Before the Circus
Before the circus, everyone in town heads over to the fairgrounds. They hang their elbows over the fence and whistle as the big-top rises. The way it rises reminds them of having fun.
Across the fence in the big-top, the ringmaster stands in his circle (practicing) and makes big gestures at the unfolding walls (as practice). He’s glad to get it all going again, but first he has to hire a new cast of circus fleas. They do great tricks that make the crowd go “ooh” and they get paid well, too. It’s just the way the town likes it, being a kind town, and so the ringmaster obliges. “Everyone likes a local face,” he reminds himself.
The Morning of the Circus
The morning of the circus, the cooks rise as soon as they hear the fleas practicing tricks on the lawn. The cooks dip candy apples and fry bits of dough but it’s all to get that old scent in the air. Circus peanuts are the only snacks that interest this town. These come from a factory and so the cooks spend their mornings playing trivia games.
“Did you know that circus peanuts are not real peanuts?” they ask, quoting from a website. “Did you know that they are too chewy for my taste?” “Did you know that my son keeps a bag on his dresser for when he misses me?”
The Afternoon of the Circus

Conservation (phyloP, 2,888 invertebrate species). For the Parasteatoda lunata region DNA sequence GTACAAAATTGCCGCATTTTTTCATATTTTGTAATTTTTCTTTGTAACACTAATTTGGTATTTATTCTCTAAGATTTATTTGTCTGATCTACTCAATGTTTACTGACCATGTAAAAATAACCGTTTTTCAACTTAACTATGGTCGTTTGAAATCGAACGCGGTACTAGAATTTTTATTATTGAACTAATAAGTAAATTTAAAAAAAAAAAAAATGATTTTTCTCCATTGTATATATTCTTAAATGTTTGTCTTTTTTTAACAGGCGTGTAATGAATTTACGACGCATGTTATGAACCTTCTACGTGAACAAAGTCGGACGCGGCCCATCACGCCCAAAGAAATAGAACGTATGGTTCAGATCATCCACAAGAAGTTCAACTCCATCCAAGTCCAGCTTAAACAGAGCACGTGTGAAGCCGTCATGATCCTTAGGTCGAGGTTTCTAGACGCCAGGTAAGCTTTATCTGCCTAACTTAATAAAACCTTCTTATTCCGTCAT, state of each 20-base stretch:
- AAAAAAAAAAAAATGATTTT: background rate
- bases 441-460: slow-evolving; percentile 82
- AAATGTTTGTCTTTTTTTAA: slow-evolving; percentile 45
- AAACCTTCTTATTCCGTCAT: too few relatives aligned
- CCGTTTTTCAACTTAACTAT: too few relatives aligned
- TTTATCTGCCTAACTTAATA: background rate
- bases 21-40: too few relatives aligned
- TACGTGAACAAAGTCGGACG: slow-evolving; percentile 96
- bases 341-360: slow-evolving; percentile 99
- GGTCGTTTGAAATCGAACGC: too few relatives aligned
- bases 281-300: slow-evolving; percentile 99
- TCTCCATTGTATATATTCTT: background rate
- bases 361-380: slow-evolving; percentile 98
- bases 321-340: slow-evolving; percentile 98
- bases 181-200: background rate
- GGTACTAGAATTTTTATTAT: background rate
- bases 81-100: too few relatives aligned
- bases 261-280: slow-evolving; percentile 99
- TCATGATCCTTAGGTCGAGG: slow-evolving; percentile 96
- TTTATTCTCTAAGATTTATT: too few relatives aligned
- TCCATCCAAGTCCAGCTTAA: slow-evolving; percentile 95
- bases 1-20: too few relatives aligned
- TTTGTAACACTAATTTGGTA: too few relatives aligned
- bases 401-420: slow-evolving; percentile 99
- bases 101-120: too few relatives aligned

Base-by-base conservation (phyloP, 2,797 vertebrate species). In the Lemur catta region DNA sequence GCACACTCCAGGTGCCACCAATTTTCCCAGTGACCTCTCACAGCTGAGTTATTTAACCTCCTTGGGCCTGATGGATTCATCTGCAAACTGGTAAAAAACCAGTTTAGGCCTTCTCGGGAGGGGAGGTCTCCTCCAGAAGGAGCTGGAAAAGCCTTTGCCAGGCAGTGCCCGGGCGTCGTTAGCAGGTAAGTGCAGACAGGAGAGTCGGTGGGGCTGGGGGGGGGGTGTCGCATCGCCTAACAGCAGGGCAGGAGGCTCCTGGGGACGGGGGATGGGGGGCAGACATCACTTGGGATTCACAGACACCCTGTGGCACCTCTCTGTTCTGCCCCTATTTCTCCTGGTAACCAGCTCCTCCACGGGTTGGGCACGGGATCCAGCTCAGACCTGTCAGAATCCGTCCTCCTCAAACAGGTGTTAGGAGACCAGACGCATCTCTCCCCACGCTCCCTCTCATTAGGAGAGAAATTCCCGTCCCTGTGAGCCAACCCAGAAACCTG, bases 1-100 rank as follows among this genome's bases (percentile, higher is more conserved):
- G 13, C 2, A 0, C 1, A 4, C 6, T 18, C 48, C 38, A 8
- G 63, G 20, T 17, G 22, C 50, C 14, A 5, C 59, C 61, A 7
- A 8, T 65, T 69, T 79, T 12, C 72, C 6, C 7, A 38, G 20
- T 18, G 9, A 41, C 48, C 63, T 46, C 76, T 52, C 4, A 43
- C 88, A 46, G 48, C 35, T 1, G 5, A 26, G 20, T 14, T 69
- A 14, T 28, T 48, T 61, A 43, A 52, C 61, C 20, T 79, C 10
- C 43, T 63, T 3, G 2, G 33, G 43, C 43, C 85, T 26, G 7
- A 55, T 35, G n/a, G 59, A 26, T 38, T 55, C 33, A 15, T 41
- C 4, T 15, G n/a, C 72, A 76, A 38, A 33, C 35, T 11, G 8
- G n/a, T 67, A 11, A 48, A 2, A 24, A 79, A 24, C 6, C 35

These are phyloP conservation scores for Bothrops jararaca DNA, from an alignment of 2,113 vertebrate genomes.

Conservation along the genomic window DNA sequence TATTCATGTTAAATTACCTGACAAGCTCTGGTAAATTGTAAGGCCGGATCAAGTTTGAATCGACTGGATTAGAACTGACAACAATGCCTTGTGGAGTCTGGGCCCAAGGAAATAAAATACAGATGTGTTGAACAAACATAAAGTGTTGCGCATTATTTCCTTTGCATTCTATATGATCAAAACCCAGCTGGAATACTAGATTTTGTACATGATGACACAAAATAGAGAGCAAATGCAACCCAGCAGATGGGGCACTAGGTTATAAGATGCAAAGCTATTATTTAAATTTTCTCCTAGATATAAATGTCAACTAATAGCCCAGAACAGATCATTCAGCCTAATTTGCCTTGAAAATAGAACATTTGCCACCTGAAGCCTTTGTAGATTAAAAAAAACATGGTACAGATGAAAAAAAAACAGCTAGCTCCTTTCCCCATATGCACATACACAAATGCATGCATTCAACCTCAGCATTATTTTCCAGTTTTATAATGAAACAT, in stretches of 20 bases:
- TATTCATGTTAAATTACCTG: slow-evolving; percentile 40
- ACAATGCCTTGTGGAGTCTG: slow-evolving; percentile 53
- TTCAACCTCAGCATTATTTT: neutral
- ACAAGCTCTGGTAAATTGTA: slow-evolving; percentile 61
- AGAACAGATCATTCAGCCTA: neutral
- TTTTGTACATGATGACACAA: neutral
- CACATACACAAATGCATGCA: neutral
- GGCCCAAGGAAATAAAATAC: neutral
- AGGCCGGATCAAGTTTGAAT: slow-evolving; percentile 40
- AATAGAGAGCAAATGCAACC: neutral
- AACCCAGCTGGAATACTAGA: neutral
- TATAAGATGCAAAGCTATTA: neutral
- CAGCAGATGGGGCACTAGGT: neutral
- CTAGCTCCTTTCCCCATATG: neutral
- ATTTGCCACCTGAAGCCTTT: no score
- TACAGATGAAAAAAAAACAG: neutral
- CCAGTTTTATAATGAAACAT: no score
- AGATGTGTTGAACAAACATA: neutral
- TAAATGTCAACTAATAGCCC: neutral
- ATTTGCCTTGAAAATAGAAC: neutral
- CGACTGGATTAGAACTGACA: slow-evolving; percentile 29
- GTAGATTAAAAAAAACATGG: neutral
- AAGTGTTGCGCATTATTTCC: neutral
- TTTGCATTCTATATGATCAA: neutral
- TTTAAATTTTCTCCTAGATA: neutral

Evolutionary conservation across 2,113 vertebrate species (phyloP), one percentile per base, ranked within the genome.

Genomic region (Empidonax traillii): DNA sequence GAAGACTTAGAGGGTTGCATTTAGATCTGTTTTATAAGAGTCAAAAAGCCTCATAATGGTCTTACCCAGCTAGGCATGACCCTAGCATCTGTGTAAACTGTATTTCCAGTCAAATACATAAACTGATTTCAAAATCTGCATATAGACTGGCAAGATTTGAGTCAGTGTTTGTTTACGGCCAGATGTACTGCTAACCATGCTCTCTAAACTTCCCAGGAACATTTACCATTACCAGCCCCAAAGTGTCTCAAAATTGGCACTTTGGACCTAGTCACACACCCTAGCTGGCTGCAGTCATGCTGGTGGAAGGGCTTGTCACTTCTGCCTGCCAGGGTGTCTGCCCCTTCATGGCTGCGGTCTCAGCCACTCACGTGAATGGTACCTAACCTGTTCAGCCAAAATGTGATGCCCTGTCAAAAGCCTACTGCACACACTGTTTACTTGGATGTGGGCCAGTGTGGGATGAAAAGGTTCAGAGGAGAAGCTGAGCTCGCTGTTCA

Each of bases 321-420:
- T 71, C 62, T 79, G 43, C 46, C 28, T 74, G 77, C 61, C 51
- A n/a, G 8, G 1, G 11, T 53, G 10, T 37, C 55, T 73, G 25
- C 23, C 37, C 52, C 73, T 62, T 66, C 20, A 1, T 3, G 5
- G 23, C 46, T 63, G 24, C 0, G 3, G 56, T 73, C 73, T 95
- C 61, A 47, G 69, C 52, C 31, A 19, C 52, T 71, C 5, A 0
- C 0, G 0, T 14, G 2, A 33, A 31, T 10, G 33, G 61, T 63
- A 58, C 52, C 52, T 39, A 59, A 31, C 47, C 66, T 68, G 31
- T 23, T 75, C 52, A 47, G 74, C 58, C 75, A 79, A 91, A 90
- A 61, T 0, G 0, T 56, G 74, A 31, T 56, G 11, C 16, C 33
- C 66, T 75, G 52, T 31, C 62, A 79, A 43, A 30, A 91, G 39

The afternoon of the circus, and it’s almost time for the kicks. Under the ring in the big-top, the fleas sit in their dressing rooms with jumpy stomachs. Ida and her husband Paul, old-familiars with the circus, are kind enough to set down their tiny lipsticks and practice books for a quick chat. “I can’t wait to get out there and show off my tricks,” shares Ida, rubbing her feet together excitedly. Paul agrees that the tricks really are “all that,” but adds that the cash is good, too. “Each year after the circus, we buy ourselves sharp new outfits and go for a spin around town,” explains Paul. “We like that a lot,” agrees Ida, planting a little kiss on Paul’s cheek.
After the Circus, at Night
After the circus, at night, the townspeople squish one last handful of marshmallow candies into their mouths and discuss the performance. Narrow streams of orange liquid leak from the corners of their mouths as they talk. “Good to see those local faces,” they tell each other, all the way home.
[Star talk, pulled from the net]
Around in the clubhouse before the game,
Movie Star really wants to
stand out from the crown.
Fitted with a star tip
on the end of each hair,
Movie Star pokes
and makes face beautiful
once merely, for a newly-arrived.
(Stab away, and welcome.)
They swallow greedily
red beer white wine blue regal yuppie wine.
“You can pipe it all over;
you can turn without moving,”
says Movie Star.
“I amn’t just
any type of spinner.”
Then, a sign that is immediately understood:
ADOPT A MUSICAL SONG.
“Ohh yea yea,
my old game,”
sings Movie Star
with a winky-eye and a cat-eye.
A big racket, then
the top note opens.
Cows milk the limelight,
the ready horse stands quietly.